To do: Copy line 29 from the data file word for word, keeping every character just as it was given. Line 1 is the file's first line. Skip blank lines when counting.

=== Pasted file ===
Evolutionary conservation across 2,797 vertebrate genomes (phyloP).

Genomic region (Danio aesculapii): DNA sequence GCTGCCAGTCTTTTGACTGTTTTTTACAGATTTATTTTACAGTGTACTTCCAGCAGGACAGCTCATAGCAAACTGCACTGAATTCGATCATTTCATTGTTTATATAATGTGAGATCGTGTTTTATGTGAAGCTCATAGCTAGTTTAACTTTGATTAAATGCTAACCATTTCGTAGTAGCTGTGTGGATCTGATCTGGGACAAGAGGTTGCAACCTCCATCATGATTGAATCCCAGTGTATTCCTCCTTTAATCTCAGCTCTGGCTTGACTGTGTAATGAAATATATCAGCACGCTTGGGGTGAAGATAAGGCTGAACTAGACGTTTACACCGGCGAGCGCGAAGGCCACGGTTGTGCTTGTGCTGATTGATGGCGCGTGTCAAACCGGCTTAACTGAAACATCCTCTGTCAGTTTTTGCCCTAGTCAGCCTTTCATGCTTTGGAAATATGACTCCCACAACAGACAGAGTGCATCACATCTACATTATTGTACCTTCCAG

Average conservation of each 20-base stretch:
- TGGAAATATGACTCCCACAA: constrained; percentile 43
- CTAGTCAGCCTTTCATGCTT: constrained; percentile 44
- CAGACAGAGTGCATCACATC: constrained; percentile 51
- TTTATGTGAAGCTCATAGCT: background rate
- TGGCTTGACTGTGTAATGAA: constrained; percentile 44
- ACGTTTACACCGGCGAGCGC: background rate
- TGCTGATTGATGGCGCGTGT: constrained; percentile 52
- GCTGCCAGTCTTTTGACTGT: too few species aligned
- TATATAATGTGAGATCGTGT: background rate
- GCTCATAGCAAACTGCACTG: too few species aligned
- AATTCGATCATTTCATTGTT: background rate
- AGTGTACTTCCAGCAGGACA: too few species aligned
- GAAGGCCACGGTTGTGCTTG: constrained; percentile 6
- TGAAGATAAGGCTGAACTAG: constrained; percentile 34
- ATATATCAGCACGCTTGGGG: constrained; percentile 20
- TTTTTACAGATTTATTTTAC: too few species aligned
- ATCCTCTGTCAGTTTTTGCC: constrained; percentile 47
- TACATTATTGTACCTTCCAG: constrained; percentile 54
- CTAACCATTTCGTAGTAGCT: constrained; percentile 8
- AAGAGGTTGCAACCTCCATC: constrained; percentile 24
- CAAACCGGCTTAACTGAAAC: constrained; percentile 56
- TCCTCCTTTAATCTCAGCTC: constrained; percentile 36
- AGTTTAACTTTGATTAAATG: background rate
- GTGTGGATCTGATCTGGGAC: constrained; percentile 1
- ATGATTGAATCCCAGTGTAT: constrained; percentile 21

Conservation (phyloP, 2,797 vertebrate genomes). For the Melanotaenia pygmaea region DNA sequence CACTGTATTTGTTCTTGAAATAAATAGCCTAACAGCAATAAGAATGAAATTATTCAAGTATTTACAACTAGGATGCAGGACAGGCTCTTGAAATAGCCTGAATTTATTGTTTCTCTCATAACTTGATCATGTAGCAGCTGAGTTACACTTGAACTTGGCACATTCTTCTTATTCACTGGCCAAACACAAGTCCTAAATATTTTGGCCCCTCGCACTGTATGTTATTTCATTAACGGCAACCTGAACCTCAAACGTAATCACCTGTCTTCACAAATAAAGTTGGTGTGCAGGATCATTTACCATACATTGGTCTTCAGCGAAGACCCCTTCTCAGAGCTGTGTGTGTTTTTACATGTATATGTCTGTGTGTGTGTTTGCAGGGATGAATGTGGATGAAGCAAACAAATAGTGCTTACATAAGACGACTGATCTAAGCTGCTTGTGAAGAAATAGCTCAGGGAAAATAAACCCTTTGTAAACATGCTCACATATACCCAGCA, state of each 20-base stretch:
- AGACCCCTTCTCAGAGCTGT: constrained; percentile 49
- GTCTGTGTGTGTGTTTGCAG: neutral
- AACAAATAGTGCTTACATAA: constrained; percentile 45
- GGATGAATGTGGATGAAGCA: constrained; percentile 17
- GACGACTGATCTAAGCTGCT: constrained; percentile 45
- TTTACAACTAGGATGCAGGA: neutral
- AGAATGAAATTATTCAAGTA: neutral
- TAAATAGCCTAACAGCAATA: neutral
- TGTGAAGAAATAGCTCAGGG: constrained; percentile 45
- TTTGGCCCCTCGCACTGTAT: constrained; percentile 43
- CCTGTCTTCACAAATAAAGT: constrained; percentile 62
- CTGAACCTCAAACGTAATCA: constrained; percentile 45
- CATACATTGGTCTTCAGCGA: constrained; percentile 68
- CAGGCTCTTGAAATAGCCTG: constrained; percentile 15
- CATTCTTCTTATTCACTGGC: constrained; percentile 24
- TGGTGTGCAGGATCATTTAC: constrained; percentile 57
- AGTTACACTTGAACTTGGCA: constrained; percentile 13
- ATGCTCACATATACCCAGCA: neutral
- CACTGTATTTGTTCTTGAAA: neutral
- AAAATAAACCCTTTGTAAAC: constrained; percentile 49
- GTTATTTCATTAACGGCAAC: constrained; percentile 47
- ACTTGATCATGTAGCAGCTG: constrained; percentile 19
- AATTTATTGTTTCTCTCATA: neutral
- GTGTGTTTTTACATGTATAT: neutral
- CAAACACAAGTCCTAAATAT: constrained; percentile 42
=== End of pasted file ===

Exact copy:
Conservation (phyloP, 2,797 vertebrate genomes). For the Melanotaenia pygmaea region DNA sequence CACTGTATTTGTTCTTGAAATAAATAGCCTAACAGCAATAAGAATGAAATTATTCAAGTATTTACAACTAGGATGCAGGACAGGCTCTTGAAATAGCCTGAATTTATTGTTTCTCTCATAACTTGATCATGTAGCAGCTGAGTTACACTTGAACTTGGCACATTCTTCTTATTCACTGGCCAAACACAAGTCCTAAATATTTTGGCCCCTCGCACTGTATGTTATTTCATTAACGGCAACCTGAACCTCAAACGTAATCACCTGTCTTCACAAATAAAGTTGGTGTGCAGGATCATTTACCATACATTGGTCTTCAGCGAAGACCCCTTCTCAGAGCTGTGTGTGTTTTTACATGTATATGTCTGTGTGTGTGTTTGCAGGGATGAATGTGGATGAAGCAAACAAATAGTGCTTACATAAGACGACTGATCTAAGCTGCTTGTGAAGAAATAGCTCAGGGAAAATAAACCCTTTGTAAACATGCTCACATATACCCAGCA, state of each 20-base stretch: